Ericsson managed services chief moves to Africa

Ericsson has appointed Jean-Claude Geha as head of the sub-Saharan Africa region effective from 1 July. Geha replaces Fredrik Jejdling who will take up a new role in the organisation. Geha has been active in the ICT space for over 25 years. Currently as global head of managed services, he has been instrumental in extending Ericsson's managed services leadership globally, including in Africa, the company said.

Prior to taking on that role in September 2013, Geha held several key positions in Ericsson including head of operations in western and central Europe and MD for Ericsson in Belgium and Luxembourg. Between 2005 and 2008, he also served as corporate vice-president for global managed services delivery at Ericsson and between 2008 and 2009 he was corporate vice-president for global services delivery for EMEA North. Before joining Ericsson in 2005, Geha held a number of different executive positions in North America and in Europe with operators such as MCI and TeliaSonera.

South African inventor wins Vodacom 'Please Call Me' battle

A South African man has won his legal bid to force leading mobile phone firm Vodacom to pay him for inventing a popular messaging service.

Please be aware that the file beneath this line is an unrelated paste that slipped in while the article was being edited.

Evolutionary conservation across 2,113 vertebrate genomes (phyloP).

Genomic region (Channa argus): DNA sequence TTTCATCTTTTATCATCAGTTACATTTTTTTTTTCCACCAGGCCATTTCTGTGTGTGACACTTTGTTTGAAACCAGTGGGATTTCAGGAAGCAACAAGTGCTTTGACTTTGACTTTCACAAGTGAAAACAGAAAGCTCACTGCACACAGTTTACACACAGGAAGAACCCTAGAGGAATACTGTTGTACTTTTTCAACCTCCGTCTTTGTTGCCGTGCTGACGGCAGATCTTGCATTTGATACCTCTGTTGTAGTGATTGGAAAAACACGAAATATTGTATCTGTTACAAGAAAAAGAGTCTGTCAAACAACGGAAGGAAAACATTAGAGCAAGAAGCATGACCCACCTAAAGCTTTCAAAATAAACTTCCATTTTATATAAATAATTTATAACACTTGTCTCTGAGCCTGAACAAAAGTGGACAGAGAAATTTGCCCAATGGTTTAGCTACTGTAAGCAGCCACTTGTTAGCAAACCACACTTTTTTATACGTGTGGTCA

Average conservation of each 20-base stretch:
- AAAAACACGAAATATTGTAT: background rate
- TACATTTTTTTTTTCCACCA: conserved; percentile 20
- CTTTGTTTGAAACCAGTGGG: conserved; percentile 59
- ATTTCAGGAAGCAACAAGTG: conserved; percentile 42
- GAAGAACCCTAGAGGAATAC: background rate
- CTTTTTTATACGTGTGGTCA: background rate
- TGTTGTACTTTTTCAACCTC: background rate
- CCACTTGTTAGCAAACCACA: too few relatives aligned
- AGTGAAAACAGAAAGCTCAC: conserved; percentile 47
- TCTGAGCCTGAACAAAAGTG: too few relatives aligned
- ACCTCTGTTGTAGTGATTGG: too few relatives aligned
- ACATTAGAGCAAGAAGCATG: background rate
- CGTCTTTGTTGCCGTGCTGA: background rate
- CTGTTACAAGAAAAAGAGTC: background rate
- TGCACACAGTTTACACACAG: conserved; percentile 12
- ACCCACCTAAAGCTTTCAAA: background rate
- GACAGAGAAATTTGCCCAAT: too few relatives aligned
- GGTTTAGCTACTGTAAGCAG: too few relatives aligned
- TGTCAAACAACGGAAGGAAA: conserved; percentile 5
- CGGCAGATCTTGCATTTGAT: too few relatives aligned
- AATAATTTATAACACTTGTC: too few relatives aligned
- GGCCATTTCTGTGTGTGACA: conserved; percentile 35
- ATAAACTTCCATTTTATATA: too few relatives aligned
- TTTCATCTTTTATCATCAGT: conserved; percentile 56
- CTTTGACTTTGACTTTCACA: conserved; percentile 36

The country's highest court ordered the firm to compensate ex-employee Nkosana Makate for the Please Call Me service.

He waged a nine-year court battle, accusing Vodafone of breaching an agreement to pay him.

Please Call Me was introduced in 2001, allowing prepaid phone users to send a free text asking to be phoned back.

"I have no hard feelings towards Vodacom. I love the company. I worked for it since I was 18-years-old‚" a visibly elated Mr Makate said after the judgment, South Africa's Times Live news site reports.

"I've been on this road for 16 years‚ nine years now in trial‚ after three dismissals by the lower courts. It's been a long journey for me‚" he added.

The Constitutional Court overturned a ruling of a lower court, which said that while Please Call Me was Mr Makate's idea he could not claim payment as he only had an oral agreement with Vodacom's director of product development, Philip Geissler, who lacked the authority to make a deal on behalf of the firm.

Mr Makate has previously told local media that the invention had generated about 70bn rand ($5bn; £3bn) for Vodacom and he wanted a 15% cut of that.

A lawyer for Vodacom was quoted by local media as saying they were studying the judgement.

Vodacom is jointly owned by UK mobile phone firm operator Vodafone and South African telecommunication group Telkom, and has a strong presence across Africa.
Source: BBC Worldwide